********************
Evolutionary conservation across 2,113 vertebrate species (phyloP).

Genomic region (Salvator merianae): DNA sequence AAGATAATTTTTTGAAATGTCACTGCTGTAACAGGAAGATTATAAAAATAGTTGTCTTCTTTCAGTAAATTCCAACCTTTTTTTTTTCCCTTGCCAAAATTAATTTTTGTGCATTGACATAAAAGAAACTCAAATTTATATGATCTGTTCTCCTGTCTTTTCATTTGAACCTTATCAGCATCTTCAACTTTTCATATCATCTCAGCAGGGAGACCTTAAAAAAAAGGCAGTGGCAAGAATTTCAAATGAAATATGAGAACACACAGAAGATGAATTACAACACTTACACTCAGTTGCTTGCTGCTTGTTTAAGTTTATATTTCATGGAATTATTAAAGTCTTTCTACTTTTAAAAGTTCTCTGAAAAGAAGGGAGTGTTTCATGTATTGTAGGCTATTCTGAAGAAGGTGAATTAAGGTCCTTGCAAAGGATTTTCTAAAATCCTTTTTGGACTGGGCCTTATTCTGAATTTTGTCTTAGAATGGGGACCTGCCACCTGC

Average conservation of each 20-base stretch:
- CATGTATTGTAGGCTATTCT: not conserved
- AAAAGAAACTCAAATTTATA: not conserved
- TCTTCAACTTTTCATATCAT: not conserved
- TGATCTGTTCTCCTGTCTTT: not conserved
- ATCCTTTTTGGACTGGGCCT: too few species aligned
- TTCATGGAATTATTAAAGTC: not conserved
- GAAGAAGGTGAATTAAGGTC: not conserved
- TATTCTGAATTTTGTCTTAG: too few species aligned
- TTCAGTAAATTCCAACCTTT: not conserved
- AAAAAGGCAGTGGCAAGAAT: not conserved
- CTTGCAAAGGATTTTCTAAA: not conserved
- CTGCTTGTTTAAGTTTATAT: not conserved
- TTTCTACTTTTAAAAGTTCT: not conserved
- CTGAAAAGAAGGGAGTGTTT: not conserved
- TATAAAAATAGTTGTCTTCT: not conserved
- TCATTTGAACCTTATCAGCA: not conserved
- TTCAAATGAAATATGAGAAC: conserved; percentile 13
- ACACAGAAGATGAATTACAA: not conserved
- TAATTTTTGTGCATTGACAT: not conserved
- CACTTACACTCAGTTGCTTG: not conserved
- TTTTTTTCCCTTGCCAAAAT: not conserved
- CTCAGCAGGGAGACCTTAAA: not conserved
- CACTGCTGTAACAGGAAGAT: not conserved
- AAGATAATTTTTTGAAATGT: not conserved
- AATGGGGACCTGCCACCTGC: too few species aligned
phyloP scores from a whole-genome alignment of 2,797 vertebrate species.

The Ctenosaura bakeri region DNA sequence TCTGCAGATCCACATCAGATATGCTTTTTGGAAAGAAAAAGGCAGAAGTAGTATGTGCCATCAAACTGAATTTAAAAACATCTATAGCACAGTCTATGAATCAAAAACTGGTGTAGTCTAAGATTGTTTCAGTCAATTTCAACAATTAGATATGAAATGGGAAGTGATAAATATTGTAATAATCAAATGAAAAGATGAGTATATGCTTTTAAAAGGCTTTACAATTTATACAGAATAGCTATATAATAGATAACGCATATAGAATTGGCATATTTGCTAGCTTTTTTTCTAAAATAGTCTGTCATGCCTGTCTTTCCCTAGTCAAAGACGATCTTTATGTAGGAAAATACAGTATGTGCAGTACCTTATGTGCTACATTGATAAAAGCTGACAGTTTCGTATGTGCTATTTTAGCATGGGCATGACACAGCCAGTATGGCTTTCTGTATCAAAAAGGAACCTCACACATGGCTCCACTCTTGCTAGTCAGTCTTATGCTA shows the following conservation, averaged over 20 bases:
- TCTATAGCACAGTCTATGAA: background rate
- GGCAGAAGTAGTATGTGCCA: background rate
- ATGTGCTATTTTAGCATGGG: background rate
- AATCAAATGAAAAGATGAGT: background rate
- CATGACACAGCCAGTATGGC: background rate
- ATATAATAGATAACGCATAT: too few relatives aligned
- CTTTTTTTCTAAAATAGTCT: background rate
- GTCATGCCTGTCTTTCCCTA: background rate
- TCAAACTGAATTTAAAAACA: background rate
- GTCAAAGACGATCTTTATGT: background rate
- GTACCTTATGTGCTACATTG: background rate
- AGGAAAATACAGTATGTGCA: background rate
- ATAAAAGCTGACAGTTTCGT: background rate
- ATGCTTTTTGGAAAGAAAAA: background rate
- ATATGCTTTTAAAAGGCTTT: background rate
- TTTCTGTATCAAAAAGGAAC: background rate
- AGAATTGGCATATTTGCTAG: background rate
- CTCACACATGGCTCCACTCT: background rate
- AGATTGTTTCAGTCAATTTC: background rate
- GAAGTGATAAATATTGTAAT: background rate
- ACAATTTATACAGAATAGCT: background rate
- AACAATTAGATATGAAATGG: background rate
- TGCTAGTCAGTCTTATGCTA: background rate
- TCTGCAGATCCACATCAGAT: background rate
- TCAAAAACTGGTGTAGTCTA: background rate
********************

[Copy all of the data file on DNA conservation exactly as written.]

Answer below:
Evolutionary conservation across 2,113 vertebrate species (phyloP).

Genomic region (Salvator merianae): DNA sequence AAGATAATTTTTTGAAATGTCACTGCTGTAACAGGAAGATTATAAAAATAGTTGTCTTCTTTCAGTAAATTCCAACCTTTTTTTTTTCCCTTGCCAAAATTAATTTTTGTGCATTGACATAAAAGAAACTCAAATTTATATGATCTGTTCTCCTGTCTTTTCATTTGAACCTTATCAGCATCTTCAACTTTTCATATCATCTCAGCAGGGAGACCTTAAAAAAAAGGCAGTGGCAAGAATTTCAAATGAAATATGAGAACACACAGAAGATGAATTACAACACTTACACTCAGTTGCTTGCTGCTTGTTTAAGTTTATATTTCATGGAATTATTAAAGTCTTTCTACTTTTAAAAGTTCTCTGAAAAGAAGGGAGTGTTTCATGTATTGTAGGCTATTCTGAAGAAGGTGAATTAAGGTCCTTGCAAAGGATTTTCTAAAATCCTTTTTGGACTGGGCCTTATTCTGAATTTTGTCTTAGAATGGGGACCTGCCACCTGC

Average conservation of each 20-base stretch:
- CATGTATTGTAGGCTATTCT: not conserved
- AAAAGAAACTCAAATTTATA: not conserved
- TCTTCAACTTTTCATATCAT: not conserved
- TGATCTGTTCTCCTGTCTTT: not conserved
- ATCCTTTTTGGACTGGGCCT: too few species aligned
- TTCATGGAATTATTAAAGTC: not conserved
- GAAGAAGGTGAATTAAGGTC: not conserved
- TATTCTGAATTTTGTCTTAG: too few species aligned
- TTCAGTAAATTCCAACCTTT: not conserved
- AAAAAGGCAGTGGCAAGAAT: not conserved
- CTTGCAAAGGATTTTCTAAA: not conserved
- CTGCTTGTTTAAGTTTATAT: not conserved
- TTTCTACTTTTAAAAGTTCT: not conserved
- CTGAAAAGAAGGGAGTGTTT: not conserved
- TATAAAAATAGTTGTCTTCT: not conserved
- TCATTTGAACCTTATCAGCA: not conserved
- TTCAAATGAAATATGAGAAC: conserved; percentile 13
- ACACAGAAGATGAATTACAA: not conserved
- TAATTTTTGTGCATTGACAT: not conserved
- CACTTACACTCAGTTGCTTG: not conserved
- TTTTTTTCCCTTGCCAAAAT: not conserved
- CTCAGCAGGGAGACCTTAAA: not conserved
- CACTGCTGTAACAGGAAGAT: not conserved
- AAGATAATTTTTTGAAATGT: not conserved
- AATGGGGACCTGCCACCTGC: too few species aligned
phyloP scores from a whole-genome alignment of 2,797 vertebrate species.

The Ctenosaura bakeri region DNA sequence TCTGCAGATCCACATCAGATATGCTTTTTGGAAAGAAAAAGGCAGAAGTAGTATGTGCCATCAAACTGAATTTAAAAACATCTATAGCACAGTCTATGAATCAAAAACTGGTGTAGTCTAAGATTGTTTCAGTCAATTTCAACAATTAGATATGAAATGGGAAGTGATAAATATTGTAATAATCAAATGAAAAGATGAGTATATGCTTTTAAAAGGCTTTACAATTTATACAGAATAGCTATATAATAGATAACGCATATAGAATTGGCATATTTGCTAGCTTTTTTTCTAAAATAGTCTGTCATGCCTGTCTTTCCCTAGTCAAAGACGATCTTTATGTAGGAAAATACAGTATGTGCAGTACCTTATGTGCTACATTGATAAAAGCTGACAGTTTCGTATGTGCTATTTTAGCATGGGCATGACACAGCCAGTATGGCTTTCTGTATCAAAAAGGAACCTCACACATGGCTCCACTCTTGCTAGTCAGTCTTATGCTA shows the following conservation, averaged over 20 bases:
- TCTATAGCACAGTCTATGAA: background rate
- GGCAGAAGTAGTATGTGCCA: background rate
- ATGTGCTATTTTAGCATGGG: background rate
- AATCAAATGAAAAGATGAGT: background rate
- CATGACACAGCCAGTATGGC: background rate
- ATATAATAGATAACGCATAT: too few relatives aligned
- CTTTTTTTCTAAAATAGTCT: background rate
- GTCATGCCTGTCTTTCCCTA: background rate
- TCAAACTGAATTTAAAAACA: background rate
- GTCAAAGACGATCTTTATGT: background rate
- GTACCTTATGTGCTACATTG: background rate
- AGGAAAATACAGTATGTGCA: background rate
- ATAAAAGCTGACAGTTTCGT: background rate
- ATGCTTTTTGGAAAGAAAAA: background rate
- ATATGCTTTTAAAAGGCTTT: background rate
- TTTCTGTATCAAAAAGGAAC: background rate
- AGAATTGGCATATTTGCTAG: background rate
- CTCACACATGGCTCCACTCT: background rate
- AGATTGTTTCAGTCAATTTC: background rate
- GAAGTGATAAATATTGTAAT: background rate
- ACAATTTATACAGAATAGCT: background rate
- AACAATTAGATATGAAATGG: background rate
- TGCTAGTCAGTCTTATGCTA: background rate
- TCTGCAGATCCACATCAGAT: background rate
- TCAAAAACTGGTGTAGTCTA: background rate